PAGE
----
2. FSH stimulation leads to increased follicular group as the next group of follicles develops
3. Day 6-7, the most dominant follicle is selected, with increased oestrogen
4. Oestradiol suppresses FSH and LH production in the ant. pituitary
5. By day 10-12, a threshold concenration of oestradiol is exceeded. If it's maintained for 36 hours, the feedback mechanism switches from negative to positive
6. This positive feedback triggers a GnRH rise, leading to an LH spike
7. LH surge induces ovulation
8. Corpus luteum develops, and progesterone increases
9. Elevated progesterone inhibits GnRH, decreasing FSH and LH
10. Demise of the corpus luteum
What is androgen resistance syndrome?
- The androgen receptor is damaged, so the body appears female, but has a Y chromosome and internal male genitalia.
What is sex determination?
The commitment of an indifferent gonad to a testis or an ovary.
What determines whether a baby will be male or female?
The SRY (Sex-determining Region of the Y-chromosome) gene provides the pathway for the testis to develop.
In the presence of the testis, a baby will always be male. Without it, it will always be female
What sex will an XXXY baby be and why?
Male, as the presence of a single Y chromosome outweighs all the Xs.
What happens if there is a mutation in the SRY gene, causing it to malfunction?
The baby will be female
What is sex differentiation?
The development of genital structures due to the action of hormones produced following gonadal development
What is the pathway to internal male genitals?
Mesoderm --> Bipotential gonad --(SRY)--> Leydig Cells ---> Testosterone ---> Wolffian Duct development ---> Internal male genitals
Arrows mean the actively promote the next step.
What is the pathway to mullerian duct regression in males?
Testis--> Sertoli Cells ---> Produce Anti Mullerian Hormone (AMH) --> Mullerian duct regression
What is the pathway to internal female genitals?
Mesoderm ---> Bipotential Gonad---> Ovary ---> Oestrogens, progestagens
Mullerian Duct Development---> Internal female genitals
Wolffian duct regression
What actively promotes the development of mullerian and regression of wolffian ducts in females?
Nothing- it's the default process in embryos (w/o SRY)
What does the independence of female internal genitalia and hormones mean?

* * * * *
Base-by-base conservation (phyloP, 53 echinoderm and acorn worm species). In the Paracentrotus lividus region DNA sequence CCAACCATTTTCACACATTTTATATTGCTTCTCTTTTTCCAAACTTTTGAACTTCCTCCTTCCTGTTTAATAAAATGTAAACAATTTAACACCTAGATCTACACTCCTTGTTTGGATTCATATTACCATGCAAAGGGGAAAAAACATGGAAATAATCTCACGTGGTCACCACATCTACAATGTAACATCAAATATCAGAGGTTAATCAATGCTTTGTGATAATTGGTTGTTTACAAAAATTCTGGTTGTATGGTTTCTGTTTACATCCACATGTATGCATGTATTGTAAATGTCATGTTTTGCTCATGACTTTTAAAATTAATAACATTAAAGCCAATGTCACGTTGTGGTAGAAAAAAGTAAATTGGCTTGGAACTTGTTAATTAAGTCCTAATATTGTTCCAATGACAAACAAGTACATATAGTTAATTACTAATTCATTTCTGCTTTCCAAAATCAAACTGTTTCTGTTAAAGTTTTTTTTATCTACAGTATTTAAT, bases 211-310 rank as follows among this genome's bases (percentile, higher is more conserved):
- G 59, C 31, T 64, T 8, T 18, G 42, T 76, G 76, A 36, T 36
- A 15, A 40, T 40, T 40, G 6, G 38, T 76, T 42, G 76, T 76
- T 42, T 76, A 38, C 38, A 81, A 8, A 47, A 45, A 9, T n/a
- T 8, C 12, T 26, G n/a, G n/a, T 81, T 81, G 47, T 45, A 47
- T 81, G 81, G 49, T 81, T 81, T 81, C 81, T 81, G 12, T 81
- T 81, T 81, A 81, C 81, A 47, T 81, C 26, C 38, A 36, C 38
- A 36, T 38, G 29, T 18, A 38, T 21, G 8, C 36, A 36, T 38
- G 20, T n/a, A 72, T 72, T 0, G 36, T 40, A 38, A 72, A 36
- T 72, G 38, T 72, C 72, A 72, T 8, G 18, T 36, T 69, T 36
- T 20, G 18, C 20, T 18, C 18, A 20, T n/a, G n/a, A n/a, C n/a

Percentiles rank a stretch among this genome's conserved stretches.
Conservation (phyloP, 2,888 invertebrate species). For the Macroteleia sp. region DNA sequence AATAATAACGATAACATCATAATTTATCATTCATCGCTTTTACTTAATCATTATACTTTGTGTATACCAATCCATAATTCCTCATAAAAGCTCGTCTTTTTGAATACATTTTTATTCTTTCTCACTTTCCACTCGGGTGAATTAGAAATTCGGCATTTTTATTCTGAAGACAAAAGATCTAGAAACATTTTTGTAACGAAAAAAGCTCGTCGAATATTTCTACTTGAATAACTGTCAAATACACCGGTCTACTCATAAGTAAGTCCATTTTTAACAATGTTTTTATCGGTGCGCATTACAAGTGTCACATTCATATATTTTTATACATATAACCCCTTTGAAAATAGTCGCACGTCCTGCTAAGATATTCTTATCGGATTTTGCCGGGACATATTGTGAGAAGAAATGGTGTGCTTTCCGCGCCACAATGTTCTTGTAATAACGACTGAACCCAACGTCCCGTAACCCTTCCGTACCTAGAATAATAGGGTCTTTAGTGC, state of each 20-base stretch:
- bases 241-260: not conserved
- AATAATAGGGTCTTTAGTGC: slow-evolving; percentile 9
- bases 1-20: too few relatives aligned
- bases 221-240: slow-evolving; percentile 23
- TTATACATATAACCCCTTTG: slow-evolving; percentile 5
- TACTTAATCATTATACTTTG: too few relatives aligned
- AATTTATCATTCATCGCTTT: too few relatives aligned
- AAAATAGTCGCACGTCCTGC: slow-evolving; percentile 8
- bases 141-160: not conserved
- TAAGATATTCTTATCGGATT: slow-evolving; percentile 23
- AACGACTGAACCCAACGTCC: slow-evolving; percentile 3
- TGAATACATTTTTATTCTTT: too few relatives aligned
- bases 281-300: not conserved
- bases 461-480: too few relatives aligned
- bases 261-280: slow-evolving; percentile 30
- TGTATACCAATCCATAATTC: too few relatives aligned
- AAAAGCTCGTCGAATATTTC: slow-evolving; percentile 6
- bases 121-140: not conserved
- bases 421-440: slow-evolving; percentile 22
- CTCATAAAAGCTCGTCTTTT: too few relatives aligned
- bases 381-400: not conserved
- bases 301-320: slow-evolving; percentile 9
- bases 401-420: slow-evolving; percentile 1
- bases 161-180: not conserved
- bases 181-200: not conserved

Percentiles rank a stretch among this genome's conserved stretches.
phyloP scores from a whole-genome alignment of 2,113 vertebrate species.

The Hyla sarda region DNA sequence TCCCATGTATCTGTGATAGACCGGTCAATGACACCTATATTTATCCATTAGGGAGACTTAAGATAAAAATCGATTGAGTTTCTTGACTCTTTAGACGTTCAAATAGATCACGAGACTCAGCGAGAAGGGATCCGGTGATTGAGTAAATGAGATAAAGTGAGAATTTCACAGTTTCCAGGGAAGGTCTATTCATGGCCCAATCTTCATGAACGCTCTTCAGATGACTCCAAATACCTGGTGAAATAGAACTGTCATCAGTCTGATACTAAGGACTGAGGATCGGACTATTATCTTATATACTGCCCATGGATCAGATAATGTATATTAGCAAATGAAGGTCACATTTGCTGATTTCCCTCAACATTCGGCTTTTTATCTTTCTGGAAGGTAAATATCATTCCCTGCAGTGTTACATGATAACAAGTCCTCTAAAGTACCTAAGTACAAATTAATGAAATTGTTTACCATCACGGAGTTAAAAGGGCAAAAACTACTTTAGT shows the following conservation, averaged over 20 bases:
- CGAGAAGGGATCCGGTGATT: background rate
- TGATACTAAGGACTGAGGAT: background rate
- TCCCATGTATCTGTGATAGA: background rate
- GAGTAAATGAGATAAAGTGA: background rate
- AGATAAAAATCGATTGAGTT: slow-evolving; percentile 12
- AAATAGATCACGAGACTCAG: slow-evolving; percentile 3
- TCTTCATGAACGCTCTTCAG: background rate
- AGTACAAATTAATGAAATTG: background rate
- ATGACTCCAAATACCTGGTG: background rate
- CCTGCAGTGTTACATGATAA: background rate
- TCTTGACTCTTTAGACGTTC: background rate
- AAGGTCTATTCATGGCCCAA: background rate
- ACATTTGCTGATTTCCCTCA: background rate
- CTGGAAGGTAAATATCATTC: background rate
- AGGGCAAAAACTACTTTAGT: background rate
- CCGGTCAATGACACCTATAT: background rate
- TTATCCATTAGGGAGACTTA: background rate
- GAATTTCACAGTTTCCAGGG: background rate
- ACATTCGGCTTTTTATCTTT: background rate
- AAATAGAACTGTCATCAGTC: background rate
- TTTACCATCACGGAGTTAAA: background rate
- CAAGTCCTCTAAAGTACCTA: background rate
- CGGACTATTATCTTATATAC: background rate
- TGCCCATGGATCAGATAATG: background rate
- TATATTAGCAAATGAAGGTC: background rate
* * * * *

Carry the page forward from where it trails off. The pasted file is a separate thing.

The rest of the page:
Female internal genitals will develop even without ovaries and female hormones.
What is the structure of the genitals at an undifferentiated stage of foetal growth?
Gonadal ridges on the inside, then mesonephros laterally, Wolffian duct laterally to this, and then Mullerian duct even more so. All structures are paired.
How do internal male genitals form from the wolffian duct?
Firstly, AMH causes the mullerian duct to regress. Testosterone secreted by the testis actively maintains the wolffian ducts.
These develop into the epididymis, vas deferens and seminal vesicle. (The testes). These descend to the scrotum after about the 7th month.
How do internal female genitals form from the mullerian duct?
This lags behind male development
From about 10 weeks, the wolffian ducts start to regress.
The mullerian ducts persist and develop into the fallopian tubes, uterus, cervix and upper vagina.
How do male external genitalia differentiate?
Urethral folds fuses, enclosing the urethra and forming the shaft of the penis
Labioscrotal swellings fuse at the midline to form the swelling. The genital tubercle expands to form the glans penis.
How do female external genitalia differentiate?
The urethral folds and labioscrotal swellings don't fuse, forming labia majora and minora. The genital tubercle forms the clitoris
What causes undifferentiated genitals to become male?`
What happens if there is a lack of testosterone in terms of external genital development?
Fusion of urethral folds is not complete
What is puberty?
The physical, emotional and sexual transition from childhood to adulthood.
Why does puberty occur?
It leads to full secondary sex maturation, and capacity for reproduction.
What are the endocrine changes occurring during puberty, and when do they tend to occur?
Increase in plasma LH due to increase in GnRH
This occurs mainly at night, during sleep
In late puberty, daytime LH pulses increase, causing a rise in sex sterioids
What are the secondary sexual characteristics?
Female: Breasts, pubic hair, menarche
Male: Pubic hair, penis growth, testicle growth
In females: What is the progression of secondary sexual characteristics?
1st change: An increase in oestrogen causes the appearance of the breast bud due to follicles becoming mature (thus producing the oestrogen)
Ovulation and subsequent progesterone/oestrogen leads to full breast development
2nd change: Within 6 months of the breast buds, pubic hair arises due to hair follicles being exposed to androgens
3. Peak growth and epichyseal closure (sealing of bones to stop growth) is stimulated due to oestrogens and androgens
4. Menarch: The first ovulation occurs about 6-9 months after first menarch, as the positive feedback mechanisms with oestrogen are not yet fully coordinated.
Regular cycles begin 1-2 years after first menarche.